Posted on 10 Jul 13 by Annie George
The Food and Drug Administration plans to issue a new rule by September that would allow generic-drug companies to make changes in their labeling, a step which could open the generic drug makers up to liability if their drugs injure patients.
Recent Supreme Court decisions have barred lawsuits against generic makers in large part because unlike the makers of the brand-name versions of drugs, generic companies are unable to change warnings and other information in labels.
The FDA's move was released in a government agenda of new rules being considered by federal agencies. The agenda said the revisions to FDA rules would "create parity" between makers of brand-name drugs and generics makers in terms of their ability to change drug labels.
FDA spokeswoman Sandy Walsh confirmed the planned rule change but said it was too early to know precisely how the new rule would be worded.
"We think this is a great first step toward making generic drugs safer by addressing generic drug labeling," said Sarah Rooney of the American Association for Justice, a group that represents plaintiffs' trial lawyers. She said the change would make generics and brand makers "equally responsible" for drug safety.
Critics of the court's rulings had said they created an anomalous situation in which people could sue a brand maker over an alleged label flaw but not a generics maker even if the two drugs were chemically identical.
Sen. Patrick Leahy (D., Vt.) hailed the FDA move. "A consumer should not have her rights foreclosed simply because she takes the generic version of a prescription drug," Mr. Leahy said. "I welcome this first step by the Food and Drug Administration to address this troubling inconsistency in the law."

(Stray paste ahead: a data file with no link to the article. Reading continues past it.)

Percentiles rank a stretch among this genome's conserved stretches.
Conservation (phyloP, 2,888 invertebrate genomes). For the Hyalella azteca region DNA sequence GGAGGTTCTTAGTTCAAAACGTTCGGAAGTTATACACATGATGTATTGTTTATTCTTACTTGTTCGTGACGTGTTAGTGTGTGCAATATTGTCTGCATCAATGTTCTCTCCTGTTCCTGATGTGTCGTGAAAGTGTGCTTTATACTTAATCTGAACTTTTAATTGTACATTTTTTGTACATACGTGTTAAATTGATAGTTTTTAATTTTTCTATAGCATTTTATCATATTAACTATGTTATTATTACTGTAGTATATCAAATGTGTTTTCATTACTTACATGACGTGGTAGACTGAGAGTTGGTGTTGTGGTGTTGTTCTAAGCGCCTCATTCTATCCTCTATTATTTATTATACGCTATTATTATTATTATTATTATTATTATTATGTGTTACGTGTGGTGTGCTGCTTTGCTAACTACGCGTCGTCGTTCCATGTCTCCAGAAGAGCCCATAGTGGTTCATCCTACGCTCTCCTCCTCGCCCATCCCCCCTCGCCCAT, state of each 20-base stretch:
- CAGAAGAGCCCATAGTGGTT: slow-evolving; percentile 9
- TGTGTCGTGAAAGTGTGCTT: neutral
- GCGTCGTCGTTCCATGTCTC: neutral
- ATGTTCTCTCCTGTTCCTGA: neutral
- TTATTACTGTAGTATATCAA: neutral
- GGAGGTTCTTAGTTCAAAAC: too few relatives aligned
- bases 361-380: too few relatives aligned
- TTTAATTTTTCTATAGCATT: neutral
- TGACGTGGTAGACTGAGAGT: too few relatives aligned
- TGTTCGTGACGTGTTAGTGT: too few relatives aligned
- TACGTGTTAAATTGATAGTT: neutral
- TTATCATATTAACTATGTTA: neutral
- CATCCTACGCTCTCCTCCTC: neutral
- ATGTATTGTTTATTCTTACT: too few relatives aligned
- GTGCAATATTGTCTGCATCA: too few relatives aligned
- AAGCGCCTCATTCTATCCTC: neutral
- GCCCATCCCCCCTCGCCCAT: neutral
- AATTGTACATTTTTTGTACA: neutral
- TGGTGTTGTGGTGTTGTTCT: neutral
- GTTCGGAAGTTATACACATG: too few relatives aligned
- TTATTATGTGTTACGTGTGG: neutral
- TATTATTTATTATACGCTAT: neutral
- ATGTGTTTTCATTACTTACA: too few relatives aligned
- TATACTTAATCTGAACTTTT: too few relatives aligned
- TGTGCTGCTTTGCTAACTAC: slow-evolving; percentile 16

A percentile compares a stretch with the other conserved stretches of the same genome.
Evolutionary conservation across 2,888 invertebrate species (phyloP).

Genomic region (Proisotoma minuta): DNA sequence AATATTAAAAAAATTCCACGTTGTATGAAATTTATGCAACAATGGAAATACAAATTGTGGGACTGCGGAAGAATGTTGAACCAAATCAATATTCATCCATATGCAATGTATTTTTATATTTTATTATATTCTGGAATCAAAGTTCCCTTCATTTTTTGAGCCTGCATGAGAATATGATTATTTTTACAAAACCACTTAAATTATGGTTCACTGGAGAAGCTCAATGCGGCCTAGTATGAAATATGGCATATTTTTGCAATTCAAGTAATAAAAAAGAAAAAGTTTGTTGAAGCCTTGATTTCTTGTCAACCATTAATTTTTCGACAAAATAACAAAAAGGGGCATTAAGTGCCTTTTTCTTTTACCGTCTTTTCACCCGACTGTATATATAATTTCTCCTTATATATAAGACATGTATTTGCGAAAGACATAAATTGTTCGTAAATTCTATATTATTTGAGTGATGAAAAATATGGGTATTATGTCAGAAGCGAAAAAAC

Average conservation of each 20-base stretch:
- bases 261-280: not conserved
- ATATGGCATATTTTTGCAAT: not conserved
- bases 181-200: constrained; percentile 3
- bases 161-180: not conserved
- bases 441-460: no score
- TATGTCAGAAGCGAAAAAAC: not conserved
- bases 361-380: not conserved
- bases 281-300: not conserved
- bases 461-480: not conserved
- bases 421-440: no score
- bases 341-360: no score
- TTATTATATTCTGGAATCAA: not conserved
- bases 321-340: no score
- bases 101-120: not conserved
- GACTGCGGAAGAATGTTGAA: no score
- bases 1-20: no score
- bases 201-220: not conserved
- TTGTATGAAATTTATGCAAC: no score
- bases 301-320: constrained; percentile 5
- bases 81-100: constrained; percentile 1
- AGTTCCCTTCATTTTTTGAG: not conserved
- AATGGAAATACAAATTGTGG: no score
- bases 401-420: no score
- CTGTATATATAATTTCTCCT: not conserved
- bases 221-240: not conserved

The Generic Pharmaceutical Association said it couldn't comment until it knows more about the FDA's plans.
The Supreme Court, in a 2009 case, permitted a suit in state court against a brand drug maker over allegations that a drug's warning label was inadequate. But a 2011 ruling by the court protected generics makers from similar lawsuits, reasoning the companies couldn't be sued because they didn't have the power to change the label's wording on adverse side effects.
Last month, the court reaffirmed the 2011 ruling in a similar case involving a New Hampshire woman who said she suffered severe injuries caused by an anti-inflammatory drug. The woman received severe burns over her body and is nearly blind.
In a 5-4 ruling, Justice Samuel Alito wrote for the court's conservative majority that sympathy for the plaintiff " does not relieve us of the responsibility of following the law."
He wrote that federal drug regulations pre-empted state product-liability laws and blocked the suit.